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In this issue, we discuss some of the challenges, pitfalls and mitigations to consider when designing non-standard board geometries. We share strategies for designing odd-shaped PCBs, including manufacturing trade-offs and considerations required for different segments and perspectives.
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Fresh PCB Concepts
By Team NCAB
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Fresh PCB Concepts: Fostering Loyal Relationships with PCB Design Engineers
Not to diminish the work of engineers from the past, but today’s PCB design engineers have much more technology to learn about than engineers of the past. To make matters worse, technological advancements are moving faster than ever, which puts more strain on design engineers to stay updated. Additionally, PCB designers have more options than ever. While this can, at times, be wonderful, it can also be overwhelming and daunting. In this landscape of new and complex challenges, nurturing a solid and enduring relationship with PCB design engineers becomes increasingly important and substantial.
There’s no secret to creating a loyal relationship with a PCB designer, but it does require some teamwork.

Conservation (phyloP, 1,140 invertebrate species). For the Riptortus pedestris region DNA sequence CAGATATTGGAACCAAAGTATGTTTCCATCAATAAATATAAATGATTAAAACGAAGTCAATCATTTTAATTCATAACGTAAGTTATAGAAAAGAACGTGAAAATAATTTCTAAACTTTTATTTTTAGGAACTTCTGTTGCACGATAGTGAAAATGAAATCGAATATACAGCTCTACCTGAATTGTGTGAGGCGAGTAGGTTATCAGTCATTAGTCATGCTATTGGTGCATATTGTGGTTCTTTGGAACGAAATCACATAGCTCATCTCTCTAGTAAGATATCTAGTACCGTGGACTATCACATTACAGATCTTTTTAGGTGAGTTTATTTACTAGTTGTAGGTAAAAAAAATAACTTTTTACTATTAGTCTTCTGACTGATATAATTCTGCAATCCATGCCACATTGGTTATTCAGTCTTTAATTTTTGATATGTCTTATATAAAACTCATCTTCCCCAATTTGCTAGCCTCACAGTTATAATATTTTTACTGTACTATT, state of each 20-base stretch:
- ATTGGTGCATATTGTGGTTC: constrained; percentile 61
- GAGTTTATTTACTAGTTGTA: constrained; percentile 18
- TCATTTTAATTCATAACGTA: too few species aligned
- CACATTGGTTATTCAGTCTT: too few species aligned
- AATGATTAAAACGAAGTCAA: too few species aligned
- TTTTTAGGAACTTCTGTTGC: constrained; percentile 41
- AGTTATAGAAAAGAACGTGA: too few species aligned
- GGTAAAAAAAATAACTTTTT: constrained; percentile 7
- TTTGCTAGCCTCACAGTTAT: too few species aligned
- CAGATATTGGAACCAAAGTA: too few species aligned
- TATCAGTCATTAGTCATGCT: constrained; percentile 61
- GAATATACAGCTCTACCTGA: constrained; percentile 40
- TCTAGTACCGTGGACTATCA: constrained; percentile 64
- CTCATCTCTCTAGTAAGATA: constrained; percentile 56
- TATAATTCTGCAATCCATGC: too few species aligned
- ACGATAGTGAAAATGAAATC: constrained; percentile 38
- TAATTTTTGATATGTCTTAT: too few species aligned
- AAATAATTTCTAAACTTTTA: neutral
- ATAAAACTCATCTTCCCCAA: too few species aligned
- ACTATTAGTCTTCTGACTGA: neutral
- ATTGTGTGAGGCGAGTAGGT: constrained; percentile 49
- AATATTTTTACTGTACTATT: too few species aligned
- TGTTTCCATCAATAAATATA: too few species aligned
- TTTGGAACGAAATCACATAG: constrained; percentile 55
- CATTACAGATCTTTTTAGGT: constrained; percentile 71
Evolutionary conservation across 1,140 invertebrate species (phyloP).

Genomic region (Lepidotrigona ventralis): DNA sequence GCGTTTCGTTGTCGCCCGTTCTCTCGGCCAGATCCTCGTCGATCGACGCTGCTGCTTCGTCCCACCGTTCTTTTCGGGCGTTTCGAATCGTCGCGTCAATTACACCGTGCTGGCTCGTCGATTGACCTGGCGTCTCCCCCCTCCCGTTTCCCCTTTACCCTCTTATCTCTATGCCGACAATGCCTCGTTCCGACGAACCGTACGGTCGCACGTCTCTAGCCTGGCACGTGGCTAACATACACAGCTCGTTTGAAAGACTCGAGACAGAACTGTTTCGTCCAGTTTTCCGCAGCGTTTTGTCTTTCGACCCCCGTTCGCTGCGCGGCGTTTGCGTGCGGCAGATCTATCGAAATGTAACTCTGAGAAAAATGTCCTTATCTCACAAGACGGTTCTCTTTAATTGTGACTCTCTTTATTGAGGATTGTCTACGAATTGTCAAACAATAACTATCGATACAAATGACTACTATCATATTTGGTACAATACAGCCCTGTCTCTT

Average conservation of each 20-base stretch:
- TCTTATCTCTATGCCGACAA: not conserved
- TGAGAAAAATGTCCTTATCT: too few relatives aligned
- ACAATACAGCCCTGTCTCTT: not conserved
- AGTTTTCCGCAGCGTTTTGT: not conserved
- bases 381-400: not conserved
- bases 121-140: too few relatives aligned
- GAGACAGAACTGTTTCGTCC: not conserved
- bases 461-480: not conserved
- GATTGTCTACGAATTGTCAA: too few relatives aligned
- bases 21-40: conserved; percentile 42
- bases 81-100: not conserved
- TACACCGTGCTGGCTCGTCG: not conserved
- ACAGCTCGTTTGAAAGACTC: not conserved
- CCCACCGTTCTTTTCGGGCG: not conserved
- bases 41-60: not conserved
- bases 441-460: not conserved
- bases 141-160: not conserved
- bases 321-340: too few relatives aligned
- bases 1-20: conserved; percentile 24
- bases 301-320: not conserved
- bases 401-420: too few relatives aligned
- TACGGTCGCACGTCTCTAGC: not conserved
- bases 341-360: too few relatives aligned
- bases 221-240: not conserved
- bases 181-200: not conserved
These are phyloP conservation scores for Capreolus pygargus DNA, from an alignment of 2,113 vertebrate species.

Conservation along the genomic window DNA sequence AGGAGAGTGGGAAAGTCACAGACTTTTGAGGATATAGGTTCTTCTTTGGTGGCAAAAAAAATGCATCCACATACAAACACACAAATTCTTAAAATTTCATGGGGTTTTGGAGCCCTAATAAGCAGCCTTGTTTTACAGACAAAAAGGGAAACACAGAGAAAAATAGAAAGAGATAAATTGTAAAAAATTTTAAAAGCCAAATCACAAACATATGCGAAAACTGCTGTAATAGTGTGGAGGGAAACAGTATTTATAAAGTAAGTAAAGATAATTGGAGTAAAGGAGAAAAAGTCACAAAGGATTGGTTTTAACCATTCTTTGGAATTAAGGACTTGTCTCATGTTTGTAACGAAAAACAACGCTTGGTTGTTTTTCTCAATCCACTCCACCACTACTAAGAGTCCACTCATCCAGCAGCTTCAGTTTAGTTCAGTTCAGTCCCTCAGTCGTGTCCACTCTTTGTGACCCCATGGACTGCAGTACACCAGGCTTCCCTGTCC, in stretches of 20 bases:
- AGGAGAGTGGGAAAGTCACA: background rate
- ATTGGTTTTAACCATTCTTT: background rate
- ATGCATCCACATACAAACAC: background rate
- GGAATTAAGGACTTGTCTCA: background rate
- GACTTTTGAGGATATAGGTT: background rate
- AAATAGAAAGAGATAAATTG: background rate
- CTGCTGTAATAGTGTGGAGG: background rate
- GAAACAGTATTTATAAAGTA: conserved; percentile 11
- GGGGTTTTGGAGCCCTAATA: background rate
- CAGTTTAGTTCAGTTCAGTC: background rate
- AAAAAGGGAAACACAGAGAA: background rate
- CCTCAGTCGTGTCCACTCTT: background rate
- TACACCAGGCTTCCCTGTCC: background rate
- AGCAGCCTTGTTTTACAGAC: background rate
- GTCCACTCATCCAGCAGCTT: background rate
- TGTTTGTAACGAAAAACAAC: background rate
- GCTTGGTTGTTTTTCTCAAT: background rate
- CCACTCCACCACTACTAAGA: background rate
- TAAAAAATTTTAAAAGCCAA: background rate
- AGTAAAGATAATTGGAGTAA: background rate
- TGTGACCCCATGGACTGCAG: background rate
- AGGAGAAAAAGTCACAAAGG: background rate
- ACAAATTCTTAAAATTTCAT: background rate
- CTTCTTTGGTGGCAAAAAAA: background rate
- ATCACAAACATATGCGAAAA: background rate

During our time in the PCB manufacturing industry, we have had the opportunity to build relationships with PCB designers from all walks of life, who all share common needs. From this, we know that just selling PCBs that meet specifications and timely deliveries is not sufficient to create this relationship. Instead, loyal relationships with PCB design engineers can be fostered by considering the following ideas, which are often overlooked amidst the daily grind of our industry.
Maximizing Reliability Across the Board
In the PCB industry, reliability is the most sought-after goal. Throughout our careers, the PCB design engineers we have worked with not only look for a reliable product, but also for reliable delivery. In scenarios where time-to-market is limited, even minor setbacks can trigger significant problems.
To mitigate such issues, PCB design engineers typically choose a factory that already knows their product and, therefore, can deliver the finished product on time and accurately to the specification. To consistently do this, the whole factory must work as a team. While one late or inaccurate PCB may not seem like much, it can halt the overall product delivery. From our experience, engineers prefer not to work with companies that frequently hold up their projects.